Lor Tatlisi – Creamy Cottage Cheese With Sour Cherry Jam

Lor tatlisi is an unforgettable Cunda treat… 2 weeks ago, my husband and I had a short vacation to the northern Aegean coastal town of Ayvalik, more specifically an island called Cunda. We stayed in an old Anatolian-Greek house, now turned into a hotel with only 7 rooms. Hotel’s decoration had an antique touch to it and the house itself was built from a local stone called sarimsak tasi. It had a very high ceiling, wooden floors, gorgeous wooden windows, vintage heaters with flower patterns and antique furniture.

(more…)

Sakizli Muhallebi – Mastic Pudding

I just realized that I have put up only a few dessert recipes. I need to add more. Especially in Ramadan, I crave sweets, after iftar. I am sure there is a medical explanation to this, but when the cravings are here, all I need is sugar, no explanations for me, thanks. I totally love milk-based sweets and they constitute an important role in Ottoman cuisine with their calming and subtle flavors.

Mastic pudding –sakizli muhallebi- derives its name from mastic gum. I know all it reminds you is construction supplies but trust me there is a lot more to this word. Mastic gum, also called damla sakizi (droplet gum) in Turkish, with its exquisite aroma is exuded from the bark of the mastic tree. The tree is native to the Aegean Island of Chios. According to the hearsay, during the Ottoman rule of Chios, mastic was worth its weight in gold. Apart from the culinary uses of its deep, woody and slightly bitter aroma, mastic gum has been used as a medicine since antiquity. It contains antioxidants, and also has antibacterial and antifungal properties, it’s also good for your gums and teeth, no wonder my mom used to chew mastic gum once or twice a month. To me, she was a crazy woman back then, for gnawing on such a hard and intensely flavored matter.

(more…)

Visne Pelteli Irmikli Muhallebi – Semolina Pudding With Sour Cherry Jelly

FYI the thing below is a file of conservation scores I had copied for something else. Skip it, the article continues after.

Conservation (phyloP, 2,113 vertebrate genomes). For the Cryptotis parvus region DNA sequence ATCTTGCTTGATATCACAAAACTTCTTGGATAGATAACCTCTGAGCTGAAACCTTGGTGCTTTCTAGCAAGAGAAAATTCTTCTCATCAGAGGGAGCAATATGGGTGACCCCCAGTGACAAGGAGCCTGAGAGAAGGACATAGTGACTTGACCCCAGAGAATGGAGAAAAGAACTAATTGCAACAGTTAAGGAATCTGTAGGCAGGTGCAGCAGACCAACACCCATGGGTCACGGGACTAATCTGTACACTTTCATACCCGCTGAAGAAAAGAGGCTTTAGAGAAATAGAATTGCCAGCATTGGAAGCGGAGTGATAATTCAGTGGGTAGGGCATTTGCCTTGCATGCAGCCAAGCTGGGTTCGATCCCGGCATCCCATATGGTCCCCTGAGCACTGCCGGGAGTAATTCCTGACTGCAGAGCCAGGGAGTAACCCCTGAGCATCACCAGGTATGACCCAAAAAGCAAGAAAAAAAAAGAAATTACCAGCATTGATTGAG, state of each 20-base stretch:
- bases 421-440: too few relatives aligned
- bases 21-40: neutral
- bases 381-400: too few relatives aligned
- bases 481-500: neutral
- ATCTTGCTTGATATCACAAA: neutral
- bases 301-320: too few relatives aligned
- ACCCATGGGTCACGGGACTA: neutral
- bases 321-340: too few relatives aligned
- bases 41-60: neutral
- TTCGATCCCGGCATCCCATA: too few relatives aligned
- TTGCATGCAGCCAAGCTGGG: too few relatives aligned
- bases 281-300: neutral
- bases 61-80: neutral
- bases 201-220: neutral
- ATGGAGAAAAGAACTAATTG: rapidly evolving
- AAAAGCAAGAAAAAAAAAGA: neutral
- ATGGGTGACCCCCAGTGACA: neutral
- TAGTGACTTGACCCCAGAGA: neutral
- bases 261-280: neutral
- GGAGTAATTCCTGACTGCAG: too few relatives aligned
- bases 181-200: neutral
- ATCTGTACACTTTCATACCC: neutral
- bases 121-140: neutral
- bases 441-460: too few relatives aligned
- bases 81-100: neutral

I made this one up, but both semolina pudding and sour cherry starch pudding are traditional Turkish recipes. Ottomans began using fish-gelatin in the 19th century (remember the surprise book my hubs gave me?), before that, they used fruit pectin (quince seeds in particular) and starch in dessert recipes as thickeners, to achieve that jelly-like texture.

It’s quite easy to make this naturally colorful sweet and sour dessert. For the base, I used digestive biscuits, simply lined them up to the base of the tray. For the white pudding layer, you can find the semolina pudding recipe here.

(more…)

Irmik Tatlisi – Semolina Pudding

I’ve always been a dairy fan. I can’t go one day without milk, yogurt or cheese. My dear hubs is lactose intolerant, so making milk desserts all the time is a bit unfair. Besides, I’ve come to notice that I can still survive with less dairy intake. I can’t really say I have a sweet tooth, so spending a lot of time in the kitchen for making desserts is not my cup of tea. This one’s different though, milk calms down the taste of sugar a bit and it makes a wonderful light dessert. There are other ways as well of using semolina as a dessert ingredient in Turkish cuisine. It goes into savory recipes and even meat dishes as well.

(more…)